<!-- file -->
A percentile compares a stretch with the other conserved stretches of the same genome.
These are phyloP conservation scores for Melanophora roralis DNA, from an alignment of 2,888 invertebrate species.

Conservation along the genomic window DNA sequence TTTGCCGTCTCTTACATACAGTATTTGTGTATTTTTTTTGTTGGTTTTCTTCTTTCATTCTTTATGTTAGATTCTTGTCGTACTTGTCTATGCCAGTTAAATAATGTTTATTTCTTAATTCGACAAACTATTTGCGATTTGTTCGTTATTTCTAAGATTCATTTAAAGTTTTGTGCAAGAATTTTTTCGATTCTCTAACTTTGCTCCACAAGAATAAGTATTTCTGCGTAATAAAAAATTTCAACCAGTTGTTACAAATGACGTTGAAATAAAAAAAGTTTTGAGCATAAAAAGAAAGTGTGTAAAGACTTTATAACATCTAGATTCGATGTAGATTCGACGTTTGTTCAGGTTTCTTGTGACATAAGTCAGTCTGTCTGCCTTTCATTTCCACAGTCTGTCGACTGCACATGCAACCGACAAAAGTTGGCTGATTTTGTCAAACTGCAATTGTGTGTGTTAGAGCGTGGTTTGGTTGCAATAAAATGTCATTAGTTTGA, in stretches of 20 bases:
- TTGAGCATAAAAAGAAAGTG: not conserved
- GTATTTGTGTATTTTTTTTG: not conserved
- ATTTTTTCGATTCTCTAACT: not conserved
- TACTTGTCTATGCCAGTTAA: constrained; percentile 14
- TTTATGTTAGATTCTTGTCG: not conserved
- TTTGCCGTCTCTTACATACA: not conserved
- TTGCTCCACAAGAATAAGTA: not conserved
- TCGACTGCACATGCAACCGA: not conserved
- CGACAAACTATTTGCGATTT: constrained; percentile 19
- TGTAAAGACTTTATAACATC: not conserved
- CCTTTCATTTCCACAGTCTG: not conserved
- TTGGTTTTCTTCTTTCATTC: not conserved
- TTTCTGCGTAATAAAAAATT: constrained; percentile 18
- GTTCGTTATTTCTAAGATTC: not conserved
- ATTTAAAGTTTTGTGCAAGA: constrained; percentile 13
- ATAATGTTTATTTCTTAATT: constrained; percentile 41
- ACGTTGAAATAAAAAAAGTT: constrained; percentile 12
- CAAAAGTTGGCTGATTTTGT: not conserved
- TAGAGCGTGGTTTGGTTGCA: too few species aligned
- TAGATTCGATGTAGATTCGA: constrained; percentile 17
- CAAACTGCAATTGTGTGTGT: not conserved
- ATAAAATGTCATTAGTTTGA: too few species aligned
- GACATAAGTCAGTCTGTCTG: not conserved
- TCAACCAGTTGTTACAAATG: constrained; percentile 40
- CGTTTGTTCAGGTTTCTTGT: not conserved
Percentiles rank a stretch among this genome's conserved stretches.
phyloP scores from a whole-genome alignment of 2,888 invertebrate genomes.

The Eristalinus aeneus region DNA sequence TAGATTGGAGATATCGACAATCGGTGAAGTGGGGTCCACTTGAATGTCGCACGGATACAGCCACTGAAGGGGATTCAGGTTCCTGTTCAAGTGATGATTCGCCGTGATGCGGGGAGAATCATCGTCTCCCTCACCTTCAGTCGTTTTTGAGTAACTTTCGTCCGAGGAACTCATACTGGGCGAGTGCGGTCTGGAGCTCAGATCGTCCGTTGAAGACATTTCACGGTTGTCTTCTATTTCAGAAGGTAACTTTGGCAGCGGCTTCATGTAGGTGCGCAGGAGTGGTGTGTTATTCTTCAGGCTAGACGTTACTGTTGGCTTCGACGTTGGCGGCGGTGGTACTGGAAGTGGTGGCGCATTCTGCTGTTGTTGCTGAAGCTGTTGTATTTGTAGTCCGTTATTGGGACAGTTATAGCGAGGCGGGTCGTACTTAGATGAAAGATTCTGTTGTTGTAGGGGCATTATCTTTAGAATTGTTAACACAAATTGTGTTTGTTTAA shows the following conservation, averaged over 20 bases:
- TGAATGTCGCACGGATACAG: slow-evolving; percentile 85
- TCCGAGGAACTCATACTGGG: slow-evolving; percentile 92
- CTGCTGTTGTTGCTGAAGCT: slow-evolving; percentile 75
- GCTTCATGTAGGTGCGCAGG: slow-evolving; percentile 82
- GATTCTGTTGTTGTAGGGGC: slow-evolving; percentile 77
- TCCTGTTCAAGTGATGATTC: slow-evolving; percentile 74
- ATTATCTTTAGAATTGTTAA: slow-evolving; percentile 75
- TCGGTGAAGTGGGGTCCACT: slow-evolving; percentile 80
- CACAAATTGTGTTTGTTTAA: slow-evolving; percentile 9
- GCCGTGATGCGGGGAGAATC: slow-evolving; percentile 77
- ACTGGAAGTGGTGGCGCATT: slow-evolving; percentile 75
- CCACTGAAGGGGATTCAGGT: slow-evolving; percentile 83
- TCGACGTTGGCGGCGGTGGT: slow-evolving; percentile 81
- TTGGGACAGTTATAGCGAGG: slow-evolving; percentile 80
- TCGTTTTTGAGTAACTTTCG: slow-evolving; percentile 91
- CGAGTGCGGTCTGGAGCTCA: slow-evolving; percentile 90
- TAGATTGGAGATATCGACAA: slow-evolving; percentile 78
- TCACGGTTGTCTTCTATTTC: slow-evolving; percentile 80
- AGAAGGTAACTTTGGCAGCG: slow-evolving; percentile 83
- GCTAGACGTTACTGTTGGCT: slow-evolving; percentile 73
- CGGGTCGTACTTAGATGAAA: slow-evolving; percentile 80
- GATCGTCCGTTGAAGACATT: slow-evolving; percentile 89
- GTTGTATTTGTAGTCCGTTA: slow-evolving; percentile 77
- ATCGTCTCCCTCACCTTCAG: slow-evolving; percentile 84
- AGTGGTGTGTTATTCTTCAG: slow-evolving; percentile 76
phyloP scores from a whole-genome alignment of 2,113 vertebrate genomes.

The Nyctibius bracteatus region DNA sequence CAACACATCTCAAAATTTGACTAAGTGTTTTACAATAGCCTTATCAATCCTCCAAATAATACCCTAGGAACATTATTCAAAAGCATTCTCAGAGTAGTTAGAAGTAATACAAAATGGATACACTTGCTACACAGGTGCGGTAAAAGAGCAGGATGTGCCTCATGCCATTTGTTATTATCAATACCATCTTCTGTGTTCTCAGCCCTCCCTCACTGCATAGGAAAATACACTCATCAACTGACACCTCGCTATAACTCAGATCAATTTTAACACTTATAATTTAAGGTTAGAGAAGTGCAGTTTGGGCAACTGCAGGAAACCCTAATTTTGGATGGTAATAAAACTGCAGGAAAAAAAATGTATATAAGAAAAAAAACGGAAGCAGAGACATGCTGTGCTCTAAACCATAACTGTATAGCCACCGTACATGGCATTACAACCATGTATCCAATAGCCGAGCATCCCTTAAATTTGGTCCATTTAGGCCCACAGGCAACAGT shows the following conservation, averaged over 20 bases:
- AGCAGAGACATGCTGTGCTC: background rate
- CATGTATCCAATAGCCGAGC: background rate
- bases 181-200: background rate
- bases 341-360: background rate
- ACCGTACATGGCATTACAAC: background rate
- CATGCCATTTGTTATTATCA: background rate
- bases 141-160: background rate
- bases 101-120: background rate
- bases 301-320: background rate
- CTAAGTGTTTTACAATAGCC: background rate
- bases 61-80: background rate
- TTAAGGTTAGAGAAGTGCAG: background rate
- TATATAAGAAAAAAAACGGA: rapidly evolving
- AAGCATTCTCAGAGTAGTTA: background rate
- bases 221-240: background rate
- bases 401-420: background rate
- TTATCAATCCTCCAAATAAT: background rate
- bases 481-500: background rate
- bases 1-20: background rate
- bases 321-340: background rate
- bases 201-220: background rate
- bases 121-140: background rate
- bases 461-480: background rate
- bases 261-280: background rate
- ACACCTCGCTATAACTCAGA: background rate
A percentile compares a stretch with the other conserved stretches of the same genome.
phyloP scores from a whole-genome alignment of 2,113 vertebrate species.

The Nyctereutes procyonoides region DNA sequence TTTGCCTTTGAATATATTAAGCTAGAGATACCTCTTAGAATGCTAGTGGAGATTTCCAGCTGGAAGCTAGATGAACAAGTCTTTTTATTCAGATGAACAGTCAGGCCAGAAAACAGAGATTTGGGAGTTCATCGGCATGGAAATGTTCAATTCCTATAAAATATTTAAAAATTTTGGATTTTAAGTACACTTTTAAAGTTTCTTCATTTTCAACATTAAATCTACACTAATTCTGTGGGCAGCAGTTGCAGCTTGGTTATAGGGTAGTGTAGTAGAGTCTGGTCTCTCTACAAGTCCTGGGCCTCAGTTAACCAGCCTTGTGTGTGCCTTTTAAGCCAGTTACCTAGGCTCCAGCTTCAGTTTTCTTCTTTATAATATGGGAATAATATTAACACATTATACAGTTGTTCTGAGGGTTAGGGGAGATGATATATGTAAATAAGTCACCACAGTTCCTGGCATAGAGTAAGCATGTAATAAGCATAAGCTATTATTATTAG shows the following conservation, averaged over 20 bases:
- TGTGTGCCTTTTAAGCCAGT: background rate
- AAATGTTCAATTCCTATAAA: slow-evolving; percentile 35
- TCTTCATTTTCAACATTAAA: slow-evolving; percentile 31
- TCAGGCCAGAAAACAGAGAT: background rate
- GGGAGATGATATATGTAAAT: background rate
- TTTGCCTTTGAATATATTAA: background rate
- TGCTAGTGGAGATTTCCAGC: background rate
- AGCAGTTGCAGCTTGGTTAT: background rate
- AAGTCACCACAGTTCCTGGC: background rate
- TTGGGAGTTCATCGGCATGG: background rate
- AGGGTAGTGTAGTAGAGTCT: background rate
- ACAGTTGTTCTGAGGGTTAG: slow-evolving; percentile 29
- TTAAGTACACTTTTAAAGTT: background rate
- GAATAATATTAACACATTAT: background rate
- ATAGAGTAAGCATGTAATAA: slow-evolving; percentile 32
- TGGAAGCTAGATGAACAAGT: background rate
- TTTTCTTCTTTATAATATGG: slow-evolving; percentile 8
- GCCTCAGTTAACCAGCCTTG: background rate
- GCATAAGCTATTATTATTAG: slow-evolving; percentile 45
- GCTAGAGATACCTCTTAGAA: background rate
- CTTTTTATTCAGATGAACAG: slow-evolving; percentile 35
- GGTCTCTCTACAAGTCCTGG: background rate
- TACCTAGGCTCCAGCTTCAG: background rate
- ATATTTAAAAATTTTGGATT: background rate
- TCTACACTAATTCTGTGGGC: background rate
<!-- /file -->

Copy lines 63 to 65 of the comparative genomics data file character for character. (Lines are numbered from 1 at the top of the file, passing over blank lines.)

- ACCGTACATGGCATTACAAC: background rate
- CATGCCATTTGTTATTATCA: background rate
- bases 141-160: background rate